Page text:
US Postal Service rescue from new Congress needed, losing $25 million everyday, Postmaster General says

By on Jan 6, 2013 in Business, Finance, Lifestyle, United States Comments

Updated: April 18, 2013 3:20 p.m.

Read Losing $25M a day for USPS needs flexibility, Postmaster General Patrick Donahoe tells US Congress

The US Postal Service needs rescue from the new Congress, with Postmaster General Patrick Donahoe noting on Thursday, January 3, 2013 that the USPS is now losing $25 million everyday. The appeal comes after its announcement last October that US stamp prices will go higher again starting January 2013.

US Postmaster General Patrick Donahoe

US Postmaster General Patrick Donahoe
Image Credit: ABC video

According to a post by the USPS on its official website that day, Patrick Donahoe, who officially became the Postmaster General since January 14, 2011, released a statement on his concerns on the financial crisis of the US Postal Service, urging the new 113th Congress to prioritize making a postal reform.

“The 112th Congress adjourned without having passed postal legislation. Such legislation could quickly restore the Postal Service to profitability and put the organization on a stable, long-term financial footing. This lack of action is disappointing.” Donahoe was quoted at USPS.com.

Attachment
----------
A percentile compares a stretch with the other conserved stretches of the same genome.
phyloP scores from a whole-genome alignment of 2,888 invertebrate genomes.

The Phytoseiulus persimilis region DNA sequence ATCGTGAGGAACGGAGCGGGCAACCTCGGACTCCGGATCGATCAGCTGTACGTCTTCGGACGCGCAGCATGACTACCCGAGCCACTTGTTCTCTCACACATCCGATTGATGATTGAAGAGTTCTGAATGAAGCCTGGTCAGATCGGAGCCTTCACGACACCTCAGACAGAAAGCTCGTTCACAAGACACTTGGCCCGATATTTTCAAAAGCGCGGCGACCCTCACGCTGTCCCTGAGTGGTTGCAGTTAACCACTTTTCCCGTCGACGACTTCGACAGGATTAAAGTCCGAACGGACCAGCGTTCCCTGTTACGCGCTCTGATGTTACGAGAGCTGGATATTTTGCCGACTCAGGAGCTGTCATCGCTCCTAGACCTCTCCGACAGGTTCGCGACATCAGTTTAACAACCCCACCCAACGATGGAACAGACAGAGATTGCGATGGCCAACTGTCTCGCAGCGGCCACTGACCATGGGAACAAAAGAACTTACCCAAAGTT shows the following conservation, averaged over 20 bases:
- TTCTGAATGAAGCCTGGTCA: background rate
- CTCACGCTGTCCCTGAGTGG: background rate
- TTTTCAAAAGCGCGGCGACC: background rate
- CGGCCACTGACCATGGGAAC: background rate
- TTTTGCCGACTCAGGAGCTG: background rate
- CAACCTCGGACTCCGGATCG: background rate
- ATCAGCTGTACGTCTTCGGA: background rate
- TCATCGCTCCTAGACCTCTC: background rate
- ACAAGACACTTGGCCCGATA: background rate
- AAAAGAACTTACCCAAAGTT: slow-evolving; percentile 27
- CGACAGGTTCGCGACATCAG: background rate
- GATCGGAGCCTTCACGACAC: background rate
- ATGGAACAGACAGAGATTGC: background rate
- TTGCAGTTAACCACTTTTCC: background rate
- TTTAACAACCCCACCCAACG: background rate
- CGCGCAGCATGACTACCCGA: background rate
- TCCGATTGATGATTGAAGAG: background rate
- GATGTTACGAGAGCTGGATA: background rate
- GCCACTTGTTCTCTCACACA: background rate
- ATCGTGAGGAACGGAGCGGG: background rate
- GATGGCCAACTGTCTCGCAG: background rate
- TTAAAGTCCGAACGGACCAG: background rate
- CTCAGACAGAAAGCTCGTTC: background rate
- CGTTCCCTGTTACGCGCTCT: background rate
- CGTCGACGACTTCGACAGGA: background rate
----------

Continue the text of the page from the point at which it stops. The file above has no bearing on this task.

“The Postal Service has worked closely with the Congress over the past two years to advance a framework for a viable business model that will allow us to quickly respond to the evolving needs of our customers.” Donahoe added, noting that there were approximately 60,000 jobs cut over the past two years.

“As we look to the coming year, we are on an unsustainable financial path. We are currently losing $25 million per day; we have defaulted on $11.1 billion in Treasury payments and exhausted our borrowing authority.” The Postmaster General further said; with cost reduction measures include closing some of its offices.

As we all know, the USPS is an independent agency of the United States government and has not directly received money from US taxpayers since the early 1980s. The declining mail volume is being brought about by the increase use of email and other electronic forms of communication via the Internet.



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